Fermentation problems usually arise due to the presence and impact of more than one stress factor. Some research has shown that a high starting YAN might stimulate fructose consumption preferentially, thus suggesting that analysis of the initial YAN level is necessary. Research has also shown that when YAN levels fall below 140 mg N/L in clarified white must with moderate sugar level the risk of a sluggish or stuck ferment increases. However, as YAN demand increases at higher fermentation temperatures and sugar concentrations, this threshold likewise increases. Unfortunately, more research is required to determine a threshold for red wine ferments.3 Additionally it has also been found that when the must was supplemented with nitrogen strains consumed between circa 6% and 9% more glucose and between circa 13% and 17% more fructose. Moreover supplementation of diammonium phosphate at a late stage of fermentation also enhanced fructose consumption.1 Furthermore, researchers have noted that multiple factors (some of which are unavoidable – for example increasing levels of ethanol) generally have a synergistic effect on each other.3,6 Not being able to measure or assess these causative factors in real time further exacerbates the problem.3 This suggests that while the ability to preferentially consume fructose is important, other attributes of fructophilic yeast strains may be just as important: low nitrogen demands and alcohol tolerance for example. Ultimately the one thing a winemaker can most easily control is the selection of the yeast strain to be utilized in the fermentation taking into account not only whether it is fructophilic but also other attributes of the strain.

In the interim, yeast manufacturers and researchers will continue to assist by attaining a better understanding of the wine microorganism physiology and the impact on its environment. Additionally, through selective breeding, hybridization, adaptive evolution and investigation of other yeast species that might be better suited to the fermentation of fructose, we may be able to arrest issues related to stuck and sluggish fermentations.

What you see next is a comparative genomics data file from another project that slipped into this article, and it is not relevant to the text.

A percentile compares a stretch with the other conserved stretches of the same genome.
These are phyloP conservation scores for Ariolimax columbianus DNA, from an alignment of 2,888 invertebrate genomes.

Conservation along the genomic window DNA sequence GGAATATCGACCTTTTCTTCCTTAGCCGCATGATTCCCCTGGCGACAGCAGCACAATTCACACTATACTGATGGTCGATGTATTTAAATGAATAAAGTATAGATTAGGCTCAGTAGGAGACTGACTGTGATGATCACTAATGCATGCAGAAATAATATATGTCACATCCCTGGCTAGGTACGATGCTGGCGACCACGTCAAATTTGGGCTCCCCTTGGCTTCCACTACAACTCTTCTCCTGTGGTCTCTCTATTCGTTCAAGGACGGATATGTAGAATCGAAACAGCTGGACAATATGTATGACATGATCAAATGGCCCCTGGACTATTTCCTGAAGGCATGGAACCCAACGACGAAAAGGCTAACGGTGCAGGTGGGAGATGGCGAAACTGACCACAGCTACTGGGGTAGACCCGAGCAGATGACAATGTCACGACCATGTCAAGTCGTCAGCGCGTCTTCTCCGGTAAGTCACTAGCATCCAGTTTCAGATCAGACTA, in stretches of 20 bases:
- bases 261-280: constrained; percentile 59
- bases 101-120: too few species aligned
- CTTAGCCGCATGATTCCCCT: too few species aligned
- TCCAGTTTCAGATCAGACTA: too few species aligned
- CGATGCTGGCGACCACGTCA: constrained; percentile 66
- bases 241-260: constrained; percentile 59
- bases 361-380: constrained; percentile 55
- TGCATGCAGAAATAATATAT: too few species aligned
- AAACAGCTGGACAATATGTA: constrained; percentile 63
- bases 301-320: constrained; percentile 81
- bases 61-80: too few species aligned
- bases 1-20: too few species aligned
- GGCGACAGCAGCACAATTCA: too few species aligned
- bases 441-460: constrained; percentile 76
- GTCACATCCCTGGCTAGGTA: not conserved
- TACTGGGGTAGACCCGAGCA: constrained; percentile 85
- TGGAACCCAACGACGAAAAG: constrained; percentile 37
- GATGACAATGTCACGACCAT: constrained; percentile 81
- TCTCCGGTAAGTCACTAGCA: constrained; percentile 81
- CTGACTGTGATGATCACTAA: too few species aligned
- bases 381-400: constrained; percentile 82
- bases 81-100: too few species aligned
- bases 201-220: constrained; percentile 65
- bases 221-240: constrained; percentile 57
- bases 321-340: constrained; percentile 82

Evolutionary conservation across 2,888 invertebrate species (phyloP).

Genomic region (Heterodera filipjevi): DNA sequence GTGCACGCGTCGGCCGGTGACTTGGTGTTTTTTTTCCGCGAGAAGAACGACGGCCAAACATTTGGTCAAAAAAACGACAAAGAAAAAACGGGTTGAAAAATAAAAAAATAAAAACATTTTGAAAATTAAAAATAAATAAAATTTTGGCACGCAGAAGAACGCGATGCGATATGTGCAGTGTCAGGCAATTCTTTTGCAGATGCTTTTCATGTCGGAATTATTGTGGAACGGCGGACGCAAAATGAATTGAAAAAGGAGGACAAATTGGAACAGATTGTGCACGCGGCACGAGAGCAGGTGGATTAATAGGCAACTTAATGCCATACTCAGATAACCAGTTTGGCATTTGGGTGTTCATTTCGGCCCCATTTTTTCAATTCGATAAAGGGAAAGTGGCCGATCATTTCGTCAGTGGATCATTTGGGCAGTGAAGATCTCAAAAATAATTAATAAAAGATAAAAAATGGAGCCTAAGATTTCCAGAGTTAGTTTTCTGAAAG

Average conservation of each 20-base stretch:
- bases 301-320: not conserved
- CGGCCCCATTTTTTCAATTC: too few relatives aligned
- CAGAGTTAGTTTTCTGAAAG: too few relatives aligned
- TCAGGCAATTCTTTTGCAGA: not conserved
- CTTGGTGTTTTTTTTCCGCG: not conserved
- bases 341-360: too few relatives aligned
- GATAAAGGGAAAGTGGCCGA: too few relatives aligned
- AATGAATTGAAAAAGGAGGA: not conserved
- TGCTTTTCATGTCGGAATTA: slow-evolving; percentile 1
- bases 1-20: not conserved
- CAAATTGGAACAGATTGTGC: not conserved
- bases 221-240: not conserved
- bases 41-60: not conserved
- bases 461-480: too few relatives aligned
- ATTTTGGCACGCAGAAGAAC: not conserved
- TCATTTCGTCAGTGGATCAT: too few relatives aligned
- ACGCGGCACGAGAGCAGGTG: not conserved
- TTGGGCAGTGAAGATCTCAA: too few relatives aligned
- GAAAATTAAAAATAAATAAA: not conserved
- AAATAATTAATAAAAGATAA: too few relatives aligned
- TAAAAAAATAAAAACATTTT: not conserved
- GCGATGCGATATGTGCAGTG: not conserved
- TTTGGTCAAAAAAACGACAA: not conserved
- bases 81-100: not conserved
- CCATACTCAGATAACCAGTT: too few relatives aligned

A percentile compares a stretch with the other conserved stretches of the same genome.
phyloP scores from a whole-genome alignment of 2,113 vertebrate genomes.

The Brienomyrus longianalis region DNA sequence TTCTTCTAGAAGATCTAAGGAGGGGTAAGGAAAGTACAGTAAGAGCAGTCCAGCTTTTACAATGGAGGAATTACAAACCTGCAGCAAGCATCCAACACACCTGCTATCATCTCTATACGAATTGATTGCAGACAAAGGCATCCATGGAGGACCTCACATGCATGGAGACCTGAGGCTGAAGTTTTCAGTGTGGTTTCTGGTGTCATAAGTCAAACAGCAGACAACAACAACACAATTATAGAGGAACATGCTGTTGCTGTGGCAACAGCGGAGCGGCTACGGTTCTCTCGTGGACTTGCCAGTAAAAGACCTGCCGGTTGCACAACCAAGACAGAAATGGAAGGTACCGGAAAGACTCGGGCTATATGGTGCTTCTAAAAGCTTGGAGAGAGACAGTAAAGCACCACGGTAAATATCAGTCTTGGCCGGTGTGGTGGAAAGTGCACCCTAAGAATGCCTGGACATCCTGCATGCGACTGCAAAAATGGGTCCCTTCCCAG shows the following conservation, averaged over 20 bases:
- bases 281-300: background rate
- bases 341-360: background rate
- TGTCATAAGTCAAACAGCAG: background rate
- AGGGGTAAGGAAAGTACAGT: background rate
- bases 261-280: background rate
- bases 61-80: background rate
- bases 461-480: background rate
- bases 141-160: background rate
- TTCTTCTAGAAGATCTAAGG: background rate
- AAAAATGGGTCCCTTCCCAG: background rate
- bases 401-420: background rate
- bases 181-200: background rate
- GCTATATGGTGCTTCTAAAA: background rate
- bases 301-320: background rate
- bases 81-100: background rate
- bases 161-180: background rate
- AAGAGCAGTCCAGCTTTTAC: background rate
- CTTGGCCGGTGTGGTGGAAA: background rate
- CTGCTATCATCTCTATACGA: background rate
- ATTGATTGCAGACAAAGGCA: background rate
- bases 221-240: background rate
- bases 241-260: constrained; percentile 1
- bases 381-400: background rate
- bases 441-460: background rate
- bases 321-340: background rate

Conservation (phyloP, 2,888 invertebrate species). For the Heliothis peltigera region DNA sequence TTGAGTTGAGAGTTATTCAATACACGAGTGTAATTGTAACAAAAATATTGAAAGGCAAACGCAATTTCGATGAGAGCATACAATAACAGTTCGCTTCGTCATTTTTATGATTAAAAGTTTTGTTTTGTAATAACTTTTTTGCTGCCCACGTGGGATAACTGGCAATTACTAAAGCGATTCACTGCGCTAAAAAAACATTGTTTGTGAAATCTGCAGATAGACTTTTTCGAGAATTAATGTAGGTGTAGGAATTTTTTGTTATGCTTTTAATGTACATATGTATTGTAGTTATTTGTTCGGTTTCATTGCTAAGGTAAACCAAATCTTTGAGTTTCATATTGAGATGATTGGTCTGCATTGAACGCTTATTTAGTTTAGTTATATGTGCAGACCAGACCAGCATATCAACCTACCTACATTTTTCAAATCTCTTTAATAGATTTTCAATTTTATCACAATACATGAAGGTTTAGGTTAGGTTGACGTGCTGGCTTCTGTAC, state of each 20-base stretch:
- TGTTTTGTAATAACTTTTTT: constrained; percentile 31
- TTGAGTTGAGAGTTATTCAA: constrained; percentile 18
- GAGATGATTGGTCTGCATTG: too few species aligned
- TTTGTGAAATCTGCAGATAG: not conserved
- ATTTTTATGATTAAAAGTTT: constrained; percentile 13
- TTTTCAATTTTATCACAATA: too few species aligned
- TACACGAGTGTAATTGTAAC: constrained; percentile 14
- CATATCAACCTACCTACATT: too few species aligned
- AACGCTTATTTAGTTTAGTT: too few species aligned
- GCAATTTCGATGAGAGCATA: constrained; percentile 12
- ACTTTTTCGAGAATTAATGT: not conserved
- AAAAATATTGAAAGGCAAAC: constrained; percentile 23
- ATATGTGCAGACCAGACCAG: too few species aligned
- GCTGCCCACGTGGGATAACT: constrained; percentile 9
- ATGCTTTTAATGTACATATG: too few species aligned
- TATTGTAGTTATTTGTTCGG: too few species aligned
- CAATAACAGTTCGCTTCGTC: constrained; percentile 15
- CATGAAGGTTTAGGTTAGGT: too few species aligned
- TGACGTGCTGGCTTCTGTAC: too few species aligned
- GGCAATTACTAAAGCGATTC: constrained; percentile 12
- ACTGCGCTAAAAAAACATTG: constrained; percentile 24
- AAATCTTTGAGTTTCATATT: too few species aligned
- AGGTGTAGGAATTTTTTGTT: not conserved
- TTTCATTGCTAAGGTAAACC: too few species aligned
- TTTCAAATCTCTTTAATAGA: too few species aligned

Take Away 

  • Where the ratio of glucose:fructose is less than 1.0 winemakers should consider the use of fructophilic yeast strains to ensure less likelihood of a stuck or sluggish ferment. All yeast manufacturers and resellers have fructophilic strains and their technical sales representatives will be able to point winemakers in the right direction. 
     
  • However, when the glucose:fructose ratio is less than 1.0 the use of a fructophilic yeast strain will not necessarily ensure a successful fermentation all the time. Fermentation management is fundamental. 
     
  • Attention has to be paid to other risk factors such as proper yeast rehydration, YAN level, fermentation temperature and high potential final alcohol.in order to ensure a successful fermentation.

 

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Technical information on fructophilic yeasts: Fructo - Fructo select

 To know more, please contact our expert technical advisors:
wineinfo@abbiotek.com
Or visit:
www.pinnaclewineingredients.com

 

 

YEAST AND NUTRITION

a Q&A with Jason Mabbett
Jason Mabbett is a Technical Applications Manager for AB Biotek. He has been employed in this role for 10 years and previously, prior to moving to and focusing exclusively on North America three years ago, also oversaw South America. Prior to joining AB Biotek Jason studied viticulture and enology at Lincoln University, New Zealand, and completed vintages in Argentina, Australia, New Zealand and the United States.


Q: There are many different types of yeast. How do you know which one to select?